Viral Spiral: The Diamond Center’s Credit Man

For jewelry-lovers of a certain age in California’s San
Francisco Bay area, the 1980s call to mind Paul Copansky, a jeweler who once
ruled local airwaves as the go-to-guy for credit at his store, The Diamond
Center.

Although the commercials are gone, Copansky is still in
business. And, in the age of YouTube, his so-bad-they’re-good spots have
enjoyed a renaissance of sorts—some have thousands of unique views. Copansky’s
signature ad, “Credit Man,” is a tacky yet totally lovable spin on “Soul Man”
(made famous by the Blues Brothers, Dan Aykroyd and the late John Belushi).

At the time, Copansky was a trend leader not a follower
with the “Credit Man” commercial and the many other shameless productions that
followed. But one must give, ahem, credit where credit is due. Copansky developed a
business plan that established market differentiation. He stuck to it, and
never, ever wavered from his central message, which emphasized why customers
should buy diamond jewelry from his store.

“Credit Man” has received more than 14,000 unique views on
YouTube in just over a year since it was uploaded. See what industry video
marketing guru Nick Failla says about Paul Copansky’s “Credit Man” video:

“This week’s video reminds me of one of my favorite
television promotions as a kid, Monster Movie week. It was a glorious week that
highlighted the likes of Gamera, Mothera, and, of course, Godzilla. Much like
this week’s video from Paul Copansky’s Diamond Center, these movies were so
bad they were good. You might even say great!

“You can count on three things when you view one of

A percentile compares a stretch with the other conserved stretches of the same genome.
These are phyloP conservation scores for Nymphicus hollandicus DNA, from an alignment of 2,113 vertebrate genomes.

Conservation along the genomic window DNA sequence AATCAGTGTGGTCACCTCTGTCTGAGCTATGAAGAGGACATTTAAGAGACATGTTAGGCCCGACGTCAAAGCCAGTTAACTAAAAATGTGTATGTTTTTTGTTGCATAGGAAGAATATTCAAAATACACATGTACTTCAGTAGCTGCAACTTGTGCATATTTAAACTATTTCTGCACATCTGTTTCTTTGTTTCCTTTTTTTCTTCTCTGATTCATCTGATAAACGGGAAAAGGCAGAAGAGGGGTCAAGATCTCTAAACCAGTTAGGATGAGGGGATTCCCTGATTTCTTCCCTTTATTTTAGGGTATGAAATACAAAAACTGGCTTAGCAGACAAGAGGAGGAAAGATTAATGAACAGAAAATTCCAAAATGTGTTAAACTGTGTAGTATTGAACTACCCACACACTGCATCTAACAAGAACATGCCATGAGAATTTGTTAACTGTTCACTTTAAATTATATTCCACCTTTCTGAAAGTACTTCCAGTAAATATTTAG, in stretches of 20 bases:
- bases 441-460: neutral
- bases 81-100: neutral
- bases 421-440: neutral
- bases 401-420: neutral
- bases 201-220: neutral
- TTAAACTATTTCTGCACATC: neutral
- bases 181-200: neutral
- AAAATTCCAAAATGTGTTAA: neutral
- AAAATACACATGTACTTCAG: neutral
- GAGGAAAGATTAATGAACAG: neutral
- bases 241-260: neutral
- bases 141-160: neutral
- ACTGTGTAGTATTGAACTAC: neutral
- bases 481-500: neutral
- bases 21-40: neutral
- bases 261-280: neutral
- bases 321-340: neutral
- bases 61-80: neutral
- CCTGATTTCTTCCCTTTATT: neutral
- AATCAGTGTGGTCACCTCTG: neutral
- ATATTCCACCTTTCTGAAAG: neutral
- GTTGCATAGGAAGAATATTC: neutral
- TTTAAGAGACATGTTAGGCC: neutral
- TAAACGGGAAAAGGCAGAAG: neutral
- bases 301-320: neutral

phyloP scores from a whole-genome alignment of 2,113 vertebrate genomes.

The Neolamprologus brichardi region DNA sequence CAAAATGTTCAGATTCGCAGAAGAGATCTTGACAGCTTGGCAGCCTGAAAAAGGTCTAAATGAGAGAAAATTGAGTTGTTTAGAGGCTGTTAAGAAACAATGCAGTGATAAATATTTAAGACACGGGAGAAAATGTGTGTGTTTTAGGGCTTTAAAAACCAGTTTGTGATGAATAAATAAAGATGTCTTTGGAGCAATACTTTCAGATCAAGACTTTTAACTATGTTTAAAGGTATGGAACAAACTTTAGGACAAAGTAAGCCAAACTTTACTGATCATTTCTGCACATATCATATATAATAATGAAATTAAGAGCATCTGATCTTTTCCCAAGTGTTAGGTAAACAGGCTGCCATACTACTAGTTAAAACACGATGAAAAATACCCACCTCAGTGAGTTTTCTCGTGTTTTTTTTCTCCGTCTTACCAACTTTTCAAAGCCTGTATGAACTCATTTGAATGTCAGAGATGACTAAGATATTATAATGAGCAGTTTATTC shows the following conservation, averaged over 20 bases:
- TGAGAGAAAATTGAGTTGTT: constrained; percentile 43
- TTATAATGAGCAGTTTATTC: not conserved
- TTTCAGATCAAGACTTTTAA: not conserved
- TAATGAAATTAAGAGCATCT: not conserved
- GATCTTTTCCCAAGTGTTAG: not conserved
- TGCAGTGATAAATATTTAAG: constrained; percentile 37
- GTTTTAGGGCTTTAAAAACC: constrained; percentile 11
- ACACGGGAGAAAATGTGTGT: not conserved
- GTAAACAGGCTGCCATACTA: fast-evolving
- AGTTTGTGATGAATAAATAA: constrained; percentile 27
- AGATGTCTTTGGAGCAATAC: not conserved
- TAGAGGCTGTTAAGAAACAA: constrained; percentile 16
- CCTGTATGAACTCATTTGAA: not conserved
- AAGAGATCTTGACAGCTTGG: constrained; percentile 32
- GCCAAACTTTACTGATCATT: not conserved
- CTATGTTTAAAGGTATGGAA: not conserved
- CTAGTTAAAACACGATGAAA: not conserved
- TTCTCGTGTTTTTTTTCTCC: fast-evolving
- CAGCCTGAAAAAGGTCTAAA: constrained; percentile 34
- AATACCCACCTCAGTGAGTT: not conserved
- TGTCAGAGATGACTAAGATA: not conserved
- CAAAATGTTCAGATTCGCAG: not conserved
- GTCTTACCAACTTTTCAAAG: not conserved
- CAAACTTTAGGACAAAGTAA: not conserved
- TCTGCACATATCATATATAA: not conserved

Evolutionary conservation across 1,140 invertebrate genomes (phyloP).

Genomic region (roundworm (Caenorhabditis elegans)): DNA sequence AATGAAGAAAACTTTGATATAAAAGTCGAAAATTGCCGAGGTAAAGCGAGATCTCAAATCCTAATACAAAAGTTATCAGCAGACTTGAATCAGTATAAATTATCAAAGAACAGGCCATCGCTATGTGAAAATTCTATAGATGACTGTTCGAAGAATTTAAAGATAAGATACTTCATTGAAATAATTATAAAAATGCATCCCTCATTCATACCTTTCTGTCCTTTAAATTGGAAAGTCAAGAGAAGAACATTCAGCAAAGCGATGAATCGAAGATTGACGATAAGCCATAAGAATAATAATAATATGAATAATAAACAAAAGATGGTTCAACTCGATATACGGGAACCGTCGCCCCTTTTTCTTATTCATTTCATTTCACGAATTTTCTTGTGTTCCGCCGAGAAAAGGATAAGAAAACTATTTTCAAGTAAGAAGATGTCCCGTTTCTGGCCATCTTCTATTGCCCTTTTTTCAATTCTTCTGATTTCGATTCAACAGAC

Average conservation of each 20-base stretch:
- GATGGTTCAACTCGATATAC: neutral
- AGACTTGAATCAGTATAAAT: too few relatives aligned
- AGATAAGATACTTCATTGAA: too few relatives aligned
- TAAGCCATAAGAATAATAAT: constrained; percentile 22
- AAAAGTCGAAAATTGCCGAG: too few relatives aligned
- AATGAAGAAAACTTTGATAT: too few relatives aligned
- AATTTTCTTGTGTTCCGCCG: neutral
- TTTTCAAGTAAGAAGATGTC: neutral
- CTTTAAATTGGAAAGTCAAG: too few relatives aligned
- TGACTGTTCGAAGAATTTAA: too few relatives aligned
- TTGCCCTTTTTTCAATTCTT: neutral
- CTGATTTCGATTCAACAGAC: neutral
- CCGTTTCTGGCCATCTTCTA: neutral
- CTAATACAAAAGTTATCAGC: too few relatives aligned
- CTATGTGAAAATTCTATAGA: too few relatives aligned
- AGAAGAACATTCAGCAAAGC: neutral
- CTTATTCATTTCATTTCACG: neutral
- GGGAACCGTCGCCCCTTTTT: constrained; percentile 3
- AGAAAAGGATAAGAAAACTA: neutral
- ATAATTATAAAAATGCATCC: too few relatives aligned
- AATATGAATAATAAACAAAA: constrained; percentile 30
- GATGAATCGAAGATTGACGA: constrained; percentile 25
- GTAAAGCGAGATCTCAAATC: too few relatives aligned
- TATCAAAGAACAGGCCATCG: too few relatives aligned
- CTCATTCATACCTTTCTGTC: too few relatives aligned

Copansky’s famous videos:

  1. Paul
    will be smiling and having fun.
  2. The
    commercial will be lovably corny.
  3. The
    message Paul is trying to convey will be clear: He offers easy credit to buy
    diamond jewelry.

“The genius in these spots is that they are simple, clear,
and Paul doesn’t take himself too seriously. Purchasing an item of jewelry
for many consumers is an intimidating and stressful experience. These same
consumers might feel better about shopping with a store that obviously enjoys
having fun and is by no stretch of the imagination stuffy. The sales
increases experienced when Paul ran his spots support this theory.

“It’s important to note that one of the big reasons that
this type of advertisement works so well for Copansky is that he is ‘all in.’ There
are no reservations and he just hams it up and has fun, good taste and actual
acting talent be damned. You may have seen other spots that tried to convey
their message with humor but failed because the actors were stiff and reserved.
That’s definitely not the case here. In a recent piece from a Bay Area blogger
who caught up with Copansky before Christmas,
The Diamond Center owner admitted he was shy and reserved at first, but bucked
up and did his best, channeling other Bay Area business owners airing similar
commercials. Copansky’s business tripled over night.”

Nick Failla